China's third manned spaceship, Shenzhou VII, set to launch in October, reached the Jiuquan Satellite Launch Center in the northwest China's Gansu Province on Thursday, a source with the launch center said.
The spacecraft was transported to the launch center by air from Beijing early on Thursday morning, the source said, adding the move marked the start of the Shenzhou VII launch mission.
He said the spacecraft would be assembled at the launch center after experts finish examining its air tightness and electric properties, as well as conducting a series of other tests.
The experts had already run two rounds of tests on more than 5,000 pieces of equipment at the launch center to ensure reliability and the safety of the ground facilities.
The launch center has organized trainings of test launch, observation and control communication, and technical support to ensure the successful launch of the Shenzhou VII.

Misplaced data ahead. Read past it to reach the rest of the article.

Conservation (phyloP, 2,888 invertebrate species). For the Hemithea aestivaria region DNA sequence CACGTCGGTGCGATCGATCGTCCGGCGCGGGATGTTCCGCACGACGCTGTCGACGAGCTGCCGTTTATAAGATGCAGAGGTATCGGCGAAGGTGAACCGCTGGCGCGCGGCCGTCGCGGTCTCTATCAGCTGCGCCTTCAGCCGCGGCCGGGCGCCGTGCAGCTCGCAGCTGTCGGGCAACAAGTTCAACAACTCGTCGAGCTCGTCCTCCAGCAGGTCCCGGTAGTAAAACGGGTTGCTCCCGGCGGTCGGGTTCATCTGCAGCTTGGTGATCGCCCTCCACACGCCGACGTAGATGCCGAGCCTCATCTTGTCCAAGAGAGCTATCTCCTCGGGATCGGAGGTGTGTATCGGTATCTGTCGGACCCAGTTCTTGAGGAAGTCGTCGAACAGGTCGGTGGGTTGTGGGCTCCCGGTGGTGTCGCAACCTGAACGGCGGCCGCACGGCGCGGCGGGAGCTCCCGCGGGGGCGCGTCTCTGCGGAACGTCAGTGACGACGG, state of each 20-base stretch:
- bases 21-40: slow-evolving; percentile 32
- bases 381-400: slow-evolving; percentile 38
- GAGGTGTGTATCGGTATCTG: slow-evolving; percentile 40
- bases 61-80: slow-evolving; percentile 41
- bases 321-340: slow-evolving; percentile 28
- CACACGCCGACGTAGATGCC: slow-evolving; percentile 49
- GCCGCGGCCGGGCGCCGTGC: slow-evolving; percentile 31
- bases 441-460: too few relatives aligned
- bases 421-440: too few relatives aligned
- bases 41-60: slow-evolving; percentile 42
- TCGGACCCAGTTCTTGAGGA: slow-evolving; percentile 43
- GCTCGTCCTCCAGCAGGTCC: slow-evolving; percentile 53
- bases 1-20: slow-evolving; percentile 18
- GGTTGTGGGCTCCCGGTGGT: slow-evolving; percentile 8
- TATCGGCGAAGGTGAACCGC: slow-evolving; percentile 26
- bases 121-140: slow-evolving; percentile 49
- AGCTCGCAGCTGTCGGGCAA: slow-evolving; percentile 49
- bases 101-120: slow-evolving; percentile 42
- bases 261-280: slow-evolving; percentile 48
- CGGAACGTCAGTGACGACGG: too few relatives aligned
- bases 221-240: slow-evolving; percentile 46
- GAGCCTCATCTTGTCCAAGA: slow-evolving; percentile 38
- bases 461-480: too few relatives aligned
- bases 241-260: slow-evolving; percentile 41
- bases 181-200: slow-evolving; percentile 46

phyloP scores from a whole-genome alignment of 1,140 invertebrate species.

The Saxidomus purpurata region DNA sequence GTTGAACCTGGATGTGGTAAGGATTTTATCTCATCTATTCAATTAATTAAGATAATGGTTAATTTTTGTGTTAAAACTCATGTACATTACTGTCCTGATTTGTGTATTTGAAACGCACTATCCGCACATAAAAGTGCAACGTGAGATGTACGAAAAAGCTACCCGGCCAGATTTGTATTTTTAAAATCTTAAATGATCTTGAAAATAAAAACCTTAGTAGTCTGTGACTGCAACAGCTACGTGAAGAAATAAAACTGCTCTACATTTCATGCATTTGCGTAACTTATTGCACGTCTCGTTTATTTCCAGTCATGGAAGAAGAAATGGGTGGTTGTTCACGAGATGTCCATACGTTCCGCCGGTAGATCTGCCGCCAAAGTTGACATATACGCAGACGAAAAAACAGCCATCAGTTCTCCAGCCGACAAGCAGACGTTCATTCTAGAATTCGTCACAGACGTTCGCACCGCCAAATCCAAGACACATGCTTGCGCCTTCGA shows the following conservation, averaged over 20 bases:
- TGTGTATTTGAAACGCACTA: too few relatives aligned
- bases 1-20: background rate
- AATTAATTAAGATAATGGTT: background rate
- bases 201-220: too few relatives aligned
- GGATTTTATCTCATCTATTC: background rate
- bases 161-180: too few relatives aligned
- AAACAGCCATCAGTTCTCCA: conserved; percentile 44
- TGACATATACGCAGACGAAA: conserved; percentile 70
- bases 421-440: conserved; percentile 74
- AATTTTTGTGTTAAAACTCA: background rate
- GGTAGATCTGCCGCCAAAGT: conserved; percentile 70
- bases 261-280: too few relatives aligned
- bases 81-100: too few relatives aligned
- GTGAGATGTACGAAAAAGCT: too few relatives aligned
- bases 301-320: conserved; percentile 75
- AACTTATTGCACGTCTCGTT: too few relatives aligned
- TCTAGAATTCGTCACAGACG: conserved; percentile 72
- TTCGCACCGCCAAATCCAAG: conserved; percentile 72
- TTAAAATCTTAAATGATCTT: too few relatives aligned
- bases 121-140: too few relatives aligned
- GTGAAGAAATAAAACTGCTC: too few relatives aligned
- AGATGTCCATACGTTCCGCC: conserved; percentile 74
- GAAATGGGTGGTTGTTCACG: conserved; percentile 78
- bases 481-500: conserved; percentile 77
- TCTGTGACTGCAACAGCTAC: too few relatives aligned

China successfully put two manned spacecraft into orbit in 2003 and 2005 respectively. Shenzhou VII was expected to be launched in October, although the exact date was not available.
Earlier reports said a crew of six astronauts had been chosen for the mission, with three manning the spacecraft and three substitutes.
Compared with Shenzhou VI, China's second manned space mission with a crew of two, Shenzhou VII has more stringent technological requirements: one of its three astronauts is scheduled to conduct a space walk.
China launched a new space tracking ship on April 12 to serve the Shenzhou VII spacewalk mission.
The new space tracking ship was the sister ship of the Yuanwang-5, which was put into use in September. The two vessels would play a key role in the Shenzhou VII mission.
(Xinhua News Agency July 11, 2008)